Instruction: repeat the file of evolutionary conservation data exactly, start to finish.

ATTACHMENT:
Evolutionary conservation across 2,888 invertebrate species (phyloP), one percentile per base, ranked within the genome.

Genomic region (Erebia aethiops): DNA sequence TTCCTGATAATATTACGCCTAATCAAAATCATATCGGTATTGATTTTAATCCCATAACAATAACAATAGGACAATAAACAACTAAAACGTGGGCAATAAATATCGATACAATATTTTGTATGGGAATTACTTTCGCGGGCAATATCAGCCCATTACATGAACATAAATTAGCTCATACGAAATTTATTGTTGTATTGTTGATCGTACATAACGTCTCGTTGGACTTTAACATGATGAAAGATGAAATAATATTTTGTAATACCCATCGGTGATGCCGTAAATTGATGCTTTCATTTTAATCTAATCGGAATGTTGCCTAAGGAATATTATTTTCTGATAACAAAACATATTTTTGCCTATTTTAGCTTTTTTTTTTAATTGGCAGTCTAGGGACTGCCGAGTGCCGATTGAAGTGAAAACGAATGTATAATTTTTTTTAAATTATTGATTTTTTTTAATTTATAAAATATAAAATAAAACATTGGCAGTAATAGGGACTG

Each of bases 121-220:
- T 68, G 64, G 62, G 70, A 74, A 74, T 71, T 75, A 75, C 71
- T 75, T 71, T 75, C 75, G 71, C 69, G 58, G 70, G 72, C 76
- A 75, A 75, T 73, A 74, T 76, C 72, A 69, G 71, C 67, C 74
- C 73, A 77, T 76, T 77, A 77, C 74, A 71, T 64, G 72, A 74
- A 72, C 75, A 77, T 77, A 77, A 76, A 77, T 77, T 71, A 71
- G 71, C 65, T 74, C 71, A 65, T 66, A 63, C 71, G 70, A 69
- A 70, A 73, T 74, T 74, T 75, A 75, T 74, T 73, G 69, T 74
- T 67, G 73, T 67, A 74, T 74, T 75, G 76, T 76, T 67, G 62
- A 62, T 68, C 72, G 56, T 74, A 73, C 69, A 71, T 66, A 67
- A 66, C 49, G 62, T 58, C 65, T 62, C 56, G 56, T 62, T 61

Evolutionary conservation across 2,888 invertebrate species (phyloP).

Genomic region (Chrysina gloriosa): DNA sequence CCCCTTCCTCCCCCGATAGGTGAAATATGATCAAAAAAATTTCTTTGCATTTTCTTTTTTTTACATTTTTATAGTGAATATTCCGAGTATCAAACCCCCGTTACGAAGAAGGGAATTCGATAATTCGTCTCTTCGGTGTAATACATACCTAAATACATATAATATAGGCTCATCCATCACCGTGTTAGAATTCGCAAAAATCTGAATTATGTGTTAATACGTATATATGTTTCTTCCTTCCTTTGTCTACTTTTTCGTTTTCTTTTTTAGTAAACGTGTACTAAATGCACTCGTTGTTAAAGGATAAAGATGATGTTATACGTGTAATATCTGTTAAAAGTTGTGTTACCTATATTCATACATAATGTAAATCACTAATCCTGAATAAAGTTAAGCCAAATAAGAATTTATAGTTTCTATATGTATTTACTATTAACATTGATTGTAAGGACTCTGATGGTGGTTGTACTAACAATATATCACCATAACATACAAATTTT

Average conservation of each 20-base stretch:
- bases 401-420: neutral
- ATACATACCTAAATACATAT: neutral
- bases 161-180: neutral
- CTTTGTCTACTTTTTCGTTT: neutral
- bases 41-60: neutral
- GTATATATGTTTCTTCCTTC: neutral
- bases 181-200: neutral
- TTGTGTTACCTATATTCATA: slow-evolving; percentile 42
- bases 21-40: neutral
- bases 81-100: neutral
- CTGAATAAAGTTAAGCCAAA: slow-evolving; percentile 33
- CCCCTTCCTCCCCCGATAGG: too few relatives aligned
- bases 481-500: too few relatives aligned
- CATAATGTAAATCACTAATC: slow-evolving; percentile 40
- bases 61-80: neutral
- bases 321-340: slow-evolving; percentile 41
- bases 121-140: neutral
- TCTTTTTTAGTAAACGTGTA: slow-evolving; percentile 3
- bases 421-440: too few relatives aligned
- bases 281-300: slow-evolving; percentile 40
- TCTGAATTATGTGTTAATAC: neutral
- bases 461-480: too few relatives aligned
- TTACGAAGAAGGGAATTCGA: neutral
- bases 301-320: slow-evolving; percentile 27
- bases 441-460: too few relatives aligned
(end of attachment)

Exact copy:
Evolutionary conservation across 2,888 invertebrate species (phyloP), one percentile per base, ranked within the genome.

Genomic region (Erebia aethiops): DNA sequence TTCCTGATAATATTACGCCTAATCAAAATCATATCGGTATTGATTTTAATCCCATAACAATAACAATAGGACAATAAACAACTAAAACGTGGGCAATAAATATCGATACAATATTTTGTATGGGAATTACTTTCGCGGGCAATATCAGCCCATTACATGAACATAAATTAGCTCATACGAAATTTATTGTTGTATTGTTGATCGTACATAACGTCTCGTTGGACTTTAACATGATGAAAGATGAAATAATATTTTGTAATACCCATCGGTGATGCCGTAAATTGATGCTTTCATTTTAATCTAATCGGAATGTTGCCTAAGGAATATTATTTTCTGATAACAAAACATATTTTTGCCTATTTTAGCTTTTTTTTTTAATTGGCAGTCTAGGGACTGCCGAGTGCCGATTGAAGTGAAAACGAATGTATAATTTTTTTTAAATTATTGATTTTTTTTAATTTATAAAATATAAAATAAAACATTGGCAGTAATAGGGACTG

Each of bases 121-220:
- T 68, G 64, G 62, G 70, A 74, A 74, T 71, T 75, A 75, C 71
- T 75, T 71, T 75, C 75, G 71, C 69, G 58, G 70, G 72, C 76
- A 75, A 75, T 73, A 74, T 76, C 72, A 69, G 71, C 67, C 74
- C 73, A 77, T 76, T 77, A 77, C 74, A 71, T 64, G 72, A 74
- A 72, C 75, A 77, T 77, A 77, A 76, A 77, T 77, T 71, A 71
- G 71, C 65, T 74, C 71, A 65, T 66, A 63, C 71, G 70, A 69
- A 70, A 73, T 74, T 74, T 75, A 75, T 74, T 73, G 69, T 74
- T 67, G 73, T 67, A 74, T 74, T 75, G 76, T 76, T 67, G 62
- A 62, T 68, C 72, G 56, T 74, A 73, C 69, A 71, T 66, A 67
- A 66, C 49, G 62, T 58, C 65, T 62, C 56, G 56, T 62, T 61

Evolutionary conservation across 2,888 invertebrate species (phyloP).

Genomic region (Chrysina gloriosa): DNA sequence CCCCTTCCTCCCCCGATAGGTGAAATATGATCAAAAAAATTTCTTTGCATTTTCTTTTTTTTACATTTTTATAGTGAATATTCCGAGTATCAAACCCCCGTTACGAAGAAGGGAATTCGATAATTCGTCTCTTCGGTGTAATACATACCTAAATACATATAATATAGGCTCATCCATCACCGTGTTAGAATTCGCAAAAATCTGAATTATGTGTTAATACGTATATATGTTTCTTCCTTCCTTTGTCTACTTTTTCGTTTTCTTTTTTAGTAAACGTGTACTAAATGCACTCGTTGTTAAAGGATAAAGATGATGTTATACGTGTAATATCTGTTAAAAGTTGTGTTACCTATATTCATACATAATGTAAATCACTAATCCTGAATAAAGTTAAGCCAAATAAGAATTTATAGTTTCTATATGTATTTACTATTAACATTGATTGTAAGGACTCTGATGGTGGTTGTACTAACAATATATCACCATAACATACAAATTTT

Average conservation of each 20-base stretch:
- bases 401-420: neutral
- ATACATACCTAAATACATAT: neutral
- bases 161-180: neutral
- CTTTGTCTACTTTTTCGTTT: neutral
- bases 41-60: neutral
- GTATATATGTTTCTTCCTTC: neutral
- bases 181-200: neutral
- TTGTGTTACCTATATTCATA: slow-evolving; percentile 42
- bases 21-40: neutral
- bases 81-100: neutral
- CTGAATAAAGTTAAGCCAAA: slow-evolving; percentile 33
- CCCCTTCCTCCCCCGATAGG: too few relatives aligned
- bases 481-500: too few relatives aligned
- CATAATGTAAATCACTAATC: slow-evolving; percentile 40
- bases 61-80: neutral
- bases 321-340: slow-evolving; percentile 41
- bases 121-140: neutral
- TCTTTTTTAGTAAACGTGTA: slow-evolving; percentile 3
- bases 421-440: too few relatives aligned
- bases 281-300: slow-evolving; percentile 40
- TCTGAATTATGTGTTAATAC: neutral
- bases 461-480: too few relatives aligned
- TTACGAAGAAGGGAATTCGA: neutral
- bases 301-320: slow-evolving; percentile 27
- bases 441-460: too few relatives aligned